When I first learned that my son, Ryan, has Down syndrome there were so many different thoughts going through my head. *Will he be okay?*, *Will he have friends?*, *Will he be included?*, *Will he be happy?*
After we found out that he was otherwise healthy, one of the biggest concerns I had was about the support we’d receive. I have a great group of friends but this is something we had never experienced before so I didn’t know how everyone would handle it, including me. It’s a lot to deal with when you find out your child has special needs; you definitely need your support system to help you through it. Don’t get me wrong, he’s the best thing that has ever happened to me and I wouldn’t change a thing about him, but having friends that love and support us makes it so much easier.
So to my friends (and family)…thank you for:
Loving and including Ryan
One of my biggest fears was that Ryan wouldn’t have meaningful relationships with my friends’ kids because he was different than them. This couldn’t be farther from the truth. My friends are amazing at loving and including Ryan. He is invited to every play date and party and while he is there they make sure he is treated just like everybody else (if not better!) Everybody comes over and makes sure Ryan is doing okay and if he can’t participate in something (because he hasn’t reached the milestone yet) they make sure he has something else that he can do. He loves being around people and it is so fun to see him interact with the kiddos and other adults.
Always asking about him and his development
Along with Ryan’s diagnosis comes weekly therapies (occupational and physical) and extra doctor’s appointments. My friends always seem to remember to ask about how he is doing in them and what he has accomplished during them and it really means a lot. Sometimes I don’t feel like having OT and PT every week. I feel like the house always has to be clean and some days it just really disrupts his schedule. I know he needs it and he is thriving because of it, but it can honestly get really frustrating. When my friends ask how it’s going or cheer because Ryan met a new milestone, though, it really reminds me of my priorities and eases my frustration.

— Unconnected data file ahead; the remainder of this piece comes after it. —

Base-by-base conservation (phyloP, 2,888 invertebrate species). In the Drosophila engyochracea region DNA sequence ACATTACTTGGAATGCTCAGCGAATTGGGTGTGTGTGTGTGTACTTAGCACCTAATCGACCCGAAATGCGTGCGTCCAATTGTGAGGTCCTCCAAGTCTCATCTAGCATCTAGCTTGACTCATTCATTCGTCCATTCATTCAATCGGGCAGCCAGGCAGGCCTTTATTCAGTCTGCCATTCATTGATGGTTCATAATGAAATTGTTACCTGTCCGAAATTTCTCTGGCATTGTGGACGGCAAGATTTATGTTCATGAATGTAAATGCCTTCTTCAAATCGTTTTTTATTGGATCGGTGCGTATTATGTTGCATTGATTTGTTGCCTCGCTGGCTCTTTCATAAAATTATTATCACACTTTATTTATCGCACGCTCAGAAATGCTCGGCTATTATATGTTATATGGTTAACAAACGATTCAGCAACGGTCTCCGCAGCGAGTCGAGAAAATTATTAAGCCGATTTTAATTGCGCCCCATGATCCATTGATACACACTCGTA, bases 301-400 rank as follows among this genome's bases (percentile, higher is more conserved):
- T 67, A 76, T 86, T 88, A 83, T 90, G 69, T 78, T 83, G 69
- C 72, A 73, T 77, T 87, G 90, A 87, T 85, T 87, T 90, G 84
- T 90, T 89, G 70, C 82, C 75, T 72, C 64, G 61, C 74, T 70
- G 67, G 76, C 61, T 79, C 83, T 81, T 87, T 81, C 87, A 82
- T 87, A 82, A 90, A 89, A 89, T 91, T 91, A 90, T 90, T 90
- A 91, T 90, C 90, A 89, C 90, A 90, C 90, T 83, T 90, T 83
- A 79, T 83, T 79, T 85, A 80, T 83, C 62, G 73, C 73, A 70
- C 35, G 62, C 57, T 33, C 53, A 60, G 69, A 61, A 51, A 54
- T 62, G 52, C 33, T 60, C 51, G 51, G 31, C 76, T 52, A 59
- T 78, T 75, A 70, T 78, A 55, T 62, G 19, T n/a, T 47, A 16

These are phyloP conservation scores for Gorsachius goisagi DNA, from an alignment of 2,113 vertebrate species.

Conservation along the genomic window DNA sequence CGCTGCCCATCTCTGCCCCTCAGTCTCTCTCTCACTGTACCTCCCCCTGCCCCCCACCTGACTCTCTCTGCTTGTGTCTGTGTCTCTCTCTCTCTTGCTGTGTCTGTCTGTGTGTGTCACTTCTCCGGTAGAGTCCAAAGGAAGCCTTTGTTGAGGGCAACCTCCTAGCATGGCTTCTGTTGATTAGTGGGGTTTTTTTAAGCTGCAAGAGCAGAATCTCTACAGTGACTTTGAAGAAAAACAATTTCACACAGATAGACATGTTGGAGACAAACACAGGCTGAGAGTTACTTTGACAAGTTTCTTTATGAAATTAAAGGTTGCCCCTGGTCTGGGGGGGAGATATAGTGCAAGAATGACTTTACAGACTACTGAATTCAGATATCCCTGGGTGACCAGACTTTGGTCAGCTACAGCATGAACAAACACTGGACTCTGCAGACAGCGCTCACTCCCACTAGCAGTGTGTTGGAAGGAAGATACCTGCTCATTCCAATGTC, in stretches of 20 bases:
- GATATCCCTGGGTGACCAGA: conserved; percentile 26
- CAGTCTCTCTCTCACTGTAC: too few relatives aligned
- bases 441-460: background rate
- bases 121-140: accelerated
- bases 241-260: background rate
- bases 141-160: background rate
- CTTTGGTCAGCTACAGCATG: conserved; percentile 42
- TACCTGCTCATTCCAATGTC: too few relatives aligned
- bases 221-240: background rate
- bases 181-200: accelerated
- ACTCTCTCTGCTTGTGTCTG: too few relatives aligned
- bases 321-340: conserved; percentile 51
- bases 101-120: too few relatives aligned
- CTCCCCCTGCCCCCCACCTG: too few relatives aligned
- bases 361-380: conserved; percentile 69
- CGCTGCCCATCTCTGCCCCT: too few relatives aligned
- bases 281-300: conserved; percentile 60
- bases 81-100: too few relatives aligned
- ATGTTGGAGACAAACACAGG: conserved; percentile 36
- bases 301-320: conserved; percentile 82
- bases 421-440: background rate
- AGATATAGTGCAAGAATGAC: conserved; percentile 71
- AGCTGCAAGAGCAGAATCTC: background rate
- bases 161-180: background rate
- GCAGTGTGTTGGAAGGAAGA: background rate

Still sharing your kids’ accomplishments
Another one of my fears was that my friends would feel bad bragging about their kiddos to me. I didn’t want the fact that Ryan was reaching milestones later deter them from telling me all the cool things that their children were doing. Luckily, my friends are very open and let me know when a new milestone has been reached. And just like they celebrate with us when Ryan succeeds, I love to celebrate with them!
Going to fundraisers
One of the most generous ways my friends have found to support us is to donate to the Down Syndrome Guild. Whenever there are events that we invite them to, they show up without question. Our first event was for World Down Syndrome Day last year. I invited everyone on a Monday (when it was on Wednesday) and somehow we had over 30 people show up just to support Ryan. It was so amazing to see and really made us realize how lucky we are to have these people in our life.
Having the difficult conversations
Most of my friends’ kids are under 5 so I’m not sure we have crossed this bridge yet, but it is definitely coming. Eventually (probably sooner rather than later) their kiddos are going to realize that Ryan is different. They’re going to ask why he looks different or why he acts different than other kids his age. I know this isn’t going to be the easiest conversation for them to have and I want to thank them in advance for having it. And I know their kids will be just as supportive and kind as they all have been because they’re all amazing moms (and dads) and are raising amazing kids.
Ryan is one lucky little boy to have you all in his life and I am one lucky woman to have you all as friends.
So…thank you from the bottom of my heart!